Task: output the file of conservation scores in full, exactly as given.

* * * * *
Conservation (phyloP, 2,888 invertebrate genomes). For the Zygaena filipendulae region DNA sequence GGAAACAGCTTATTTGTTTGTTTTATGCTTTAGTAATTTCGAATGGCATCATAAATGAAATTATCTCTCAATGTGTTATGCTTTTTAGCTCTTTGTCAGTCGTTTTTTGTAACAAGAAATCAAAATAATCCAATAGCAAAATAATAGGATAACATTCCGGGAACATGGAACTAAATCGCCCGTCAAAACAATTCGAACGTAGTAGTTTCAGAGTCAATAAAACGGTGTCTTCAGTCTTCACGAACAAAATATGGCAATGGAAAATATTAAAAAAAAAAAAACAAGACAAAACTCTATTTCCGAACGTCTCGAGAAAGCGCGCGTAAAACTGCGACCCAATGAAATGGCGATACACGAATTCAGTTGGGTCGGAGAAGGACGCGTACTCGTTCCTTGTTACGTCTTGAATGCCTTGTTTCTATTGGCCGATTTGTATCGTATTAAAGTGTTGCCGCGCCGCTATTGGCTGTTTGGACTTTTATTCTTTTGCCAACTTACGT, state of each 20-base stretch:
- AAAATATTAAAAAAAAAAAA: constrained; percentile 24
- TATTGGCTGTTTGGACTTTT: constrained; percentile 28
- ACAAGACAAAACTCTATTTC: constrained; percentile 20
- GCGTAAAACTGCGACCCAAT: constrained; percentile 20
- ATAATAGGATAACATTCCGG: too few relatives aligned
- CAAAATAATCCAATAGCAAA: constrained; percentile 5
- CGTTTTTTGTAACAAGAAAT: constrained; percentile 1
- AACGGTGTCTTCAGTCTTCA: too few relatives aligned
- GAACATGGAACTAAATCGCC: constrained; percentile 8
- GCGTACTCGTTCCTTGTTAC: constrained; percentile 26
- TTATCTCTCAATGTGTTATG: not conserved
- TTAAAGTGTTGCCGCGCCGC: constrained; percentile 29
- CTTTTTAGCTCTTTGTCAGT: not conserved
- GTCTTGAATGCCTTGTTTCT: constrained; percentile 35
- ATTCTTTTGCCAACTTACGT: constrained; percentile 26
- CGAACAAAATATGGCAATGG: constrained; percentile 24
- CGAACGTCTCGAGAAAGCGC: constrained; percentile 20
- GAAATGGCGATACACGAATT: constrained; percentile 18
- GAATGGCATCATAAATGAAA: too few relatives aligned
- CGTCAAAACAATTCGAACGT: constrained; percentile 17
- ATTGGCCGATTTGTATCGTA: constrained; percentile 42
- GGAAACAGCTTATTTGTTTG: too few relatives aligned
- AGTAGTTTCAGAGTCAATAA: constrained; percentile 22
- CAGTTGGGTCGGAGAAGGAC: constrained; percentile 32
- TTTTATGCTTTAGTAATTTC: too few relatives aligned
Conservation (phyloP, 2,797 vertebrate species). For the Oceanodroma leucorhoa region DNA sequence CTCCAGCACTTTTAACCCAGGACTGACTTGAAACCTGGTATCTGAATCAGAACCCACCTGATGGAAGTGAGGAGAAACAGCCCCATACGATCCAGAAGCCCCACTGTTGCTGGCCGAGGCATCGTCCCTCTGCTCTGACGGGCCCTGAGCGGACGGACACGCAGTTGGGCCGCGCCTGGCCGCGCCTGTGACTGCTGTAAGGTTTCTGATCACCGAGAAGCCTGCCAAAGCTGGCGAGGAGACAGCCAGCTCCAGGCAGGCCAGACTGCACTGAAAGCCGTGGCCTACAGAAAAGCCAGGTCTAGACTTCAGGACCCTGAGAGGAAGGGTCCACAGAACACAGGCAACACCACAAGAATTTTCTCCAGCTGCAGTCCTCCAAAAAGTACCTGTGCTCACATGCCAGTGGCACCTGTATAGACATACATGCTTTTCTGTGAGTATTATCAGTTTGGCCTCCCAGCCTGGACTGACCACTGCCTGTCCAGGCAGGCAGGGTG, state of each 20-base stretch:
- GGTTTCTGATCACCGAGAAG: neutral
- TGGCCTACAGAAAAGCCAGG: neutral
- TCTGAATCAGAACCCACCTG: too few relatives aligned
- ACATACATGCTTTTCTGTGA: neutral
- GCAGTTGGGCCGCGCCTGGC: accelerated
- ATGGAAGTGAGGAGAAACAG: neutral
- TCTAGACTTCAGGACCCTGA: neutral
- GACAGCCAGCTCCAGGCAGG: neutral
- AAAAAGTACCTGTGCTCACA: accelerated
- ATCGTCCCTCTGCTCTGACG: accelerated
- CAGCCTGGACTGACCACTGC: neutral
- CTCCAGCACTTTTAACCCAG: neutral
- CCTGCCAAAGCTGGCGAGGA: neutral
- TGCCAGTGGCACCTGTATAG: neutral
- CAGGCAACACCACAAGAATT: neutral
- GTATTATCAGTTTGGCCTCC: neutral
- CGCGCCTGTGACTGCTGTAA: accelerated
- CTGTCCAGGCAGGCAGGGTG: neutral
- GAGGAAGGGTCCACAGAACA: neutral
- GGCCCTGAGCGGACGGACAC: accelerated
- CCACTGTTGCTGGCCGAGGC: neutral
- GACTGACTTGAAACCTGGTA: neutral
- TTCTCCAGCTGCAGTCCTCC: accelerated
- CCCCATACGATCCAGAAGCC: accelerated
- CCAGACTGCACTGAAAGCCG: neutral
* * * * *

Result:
Conservation (phyloP, 2,888 invertebrate genomes). For the Zygaena filipendulae region DNA sequence GGAAACAGCTTATTTGTTTGTTTTATGCTTTAGTAATTTCGAATGGCATCATAAATGAAATTATCTCTCAATGTGTTATGCTTTTTAGCTCTTTGTCAGTCGTTTTTTGTAACAAGAAATCAAAATAATCCAATAGCAAAATAATAGGATAACATTCCGGGAACATGGAACTAAATCGCCCGTCAAAACAATTCGAACGTAGTAGTTTCAGAGTCAATAAAACGGTGTCTTCAGTCTTCACGAACAAAATATGGCAATGGAAAATATTAAAAAAAAAAAAACAAGACAAAACTCTATTTCCGAACGTCTCGAGAAAGCGCGCGTAAAACTGCGACCCAATGAAATGGCGATACACGAATTCAGTTGGGTCGGAGAAGGACGCGTACTCGTTCCTTGTTACGTCTTGAATGCCTTGTTTCTATTGGCCGATTTGTATCGTATTAAAGTGTTGCCGCGCCGCTATTGGCTGTTTGGACTTTTATTCTTTTGCCAACTTACGT, state of each 20-base stretch:
- AAAATATTAAAAAAAAAAAA: constrained; percentile 24
- TATTGGCTGTTTGGACTTTT: constrained; percentile 28
- ACAAGACAAAACTCTATTTC: constrained; percentile 20
- GCGTAAAACTGCGACCCAAT: constrained; percentile 20
- ATAATAGGATAACATTCCGG: too few relatives aligned
- CAAAATAATCCAATAGCAAA: constrained; percentile 5
- CGTTTTTTGTAACAAGAAAT: constrained; percentile 1
- AACGGTGTCTTCAGTCTTCA: too few relatives aligned
- GAACATGGAACTAAATCGCC: constrained; percentile 8
- GCGTACTCGTTCCTTGTTAC: constrained; percentile 26
- TTATCTCTCAATGTGTTATG: not conserved
- TTAAAGTGTTGCCGCGCCGC: constrained; percentile 29
- CTTTTTAGCTCTTTGTCAGT: not conserved
- GTCTTGAATGCCTTGTTTCT: constrained; percentile 35
- ATTCTTTTGCCAACTTACGT: constrained; percentile 26
- CGAACAAAATATGGCAATGG: constrained; percentile 24
- CGAACGTCTCGAGAAAGCGC: constrained; percentile 20
- GAAATGGCGATACACGAATT: constrained; percentile 18
- GAATGGCATCATAAATGAAA: too few relatives aligned
- CGTCAAAACAATTCGAACGT: constrained; percentile 17
- ATTGGCCGATTTGTATCGTA: constrained; percentile 42
- GGAAACAGCTTATTTGTTTG: too few relatives aligned
- AGTAGTTTCAGAGTCAATAA: constrained; percentile 22
- CAGTTGGGTCGGAGAAGGAC: constrained; percentile 32
- TTTTATGCTTTAGTAATTTC: too few relatives aligned
Conservation (phyloP, 2,797 vertebrate species). For the Oceanodroma leucorhoa region DNA sequence CTCCAGCACTTTTAACCCAGGACTGACTTGAAACCTGGTATCTGAATCAGAACCCACCTGATGGAAGTGAGGAGAAACAGCCCCATACGATCCAGAAGCCCCACTGTTGCTGGCCGAGGCATCGTCCCTCTGCTCTGACGGGCCCTGAGCGGACGGACACGCAGTTGGGCCGCGCCTGGCCGCGCCTGTGACTGCTGTAAGGTTTCTGATCACCGAGAAGCCTGCCAAAGCTGGCGAGGAGACAGCCAGCTCCAGGCAGGCCAGACTGCACTGAAAGCCGTGGCCTACAGAAAAGCCAGGTCTAGACTTCAGGACCCTGAGAGGAAGGGTCCACAGAACACAGGCAACACCACAAGAATTTTCTCCAGCTGCAGTCCTCCAAAAAGTACCTGTGCTCACATGCCAGTGGCACCTGTATAGACATACATGCTTTTCTGTGAGTATTATCAGTTTGGCCTCCCAGCCTGGACTGACCACTGCCTGTCCAGGCAGGCAGGGTG, state of each 20-base stretch:
- GGTTTCTGATCACCGAGAAG: neutral
- TGGCCTACAGAAAAGCCAGG: neutral
- TCTGAATCAGAACCCACCTG: too few relatives aligned
- ACATACATGCTTTTCTGTGA: neutral
- GCAGTTGGGCCGCGCCTGGC: accelerated
- ATGGAAGTGAGGAGAAACAG: neutral
- TCTAGACTTCAGGACCCTGA: neutral
- GACAGCCAGCTCCAGGCAGG: neutral
- AAAAAGTACCTGTGCTCACA: accelerated
- ATCGTCCCTCTGCTCTGACG: accelerated
- CAGCCTGGACTGACCACTGC: neutral
- CTCCAGCACTTTTAACCCAG: neutral
- CCTGCCAAAGCTGGCGAGGA: neutral
- TGCCAGTGGCACCTGTATAG: neutral
- CAGGCAACACCACAAGAATT: neutral
- GTATTATCAGTTTGGCCTCC: neutral
- CGCGCCTGTGACTGCTGTAA: accelerated
- CTGTCCAGGCAGGCAGGGTG: neutral
- GAGGAAGGGTCCACAGAACA: neutral
- GGCCCTGAGCGGACGGACAC: accelerated
- CCACTGTTGCTGGCCGAGGC: neutral
- GACTGACTTGAAACCTGGTA: neutral
- TTCTCCAGCTGCAGTCCTCC: accelerated
- CCCCATACGATCCAGAAGCC: accelerated
- CCAGACTGCACTGAAAGCCG: neutral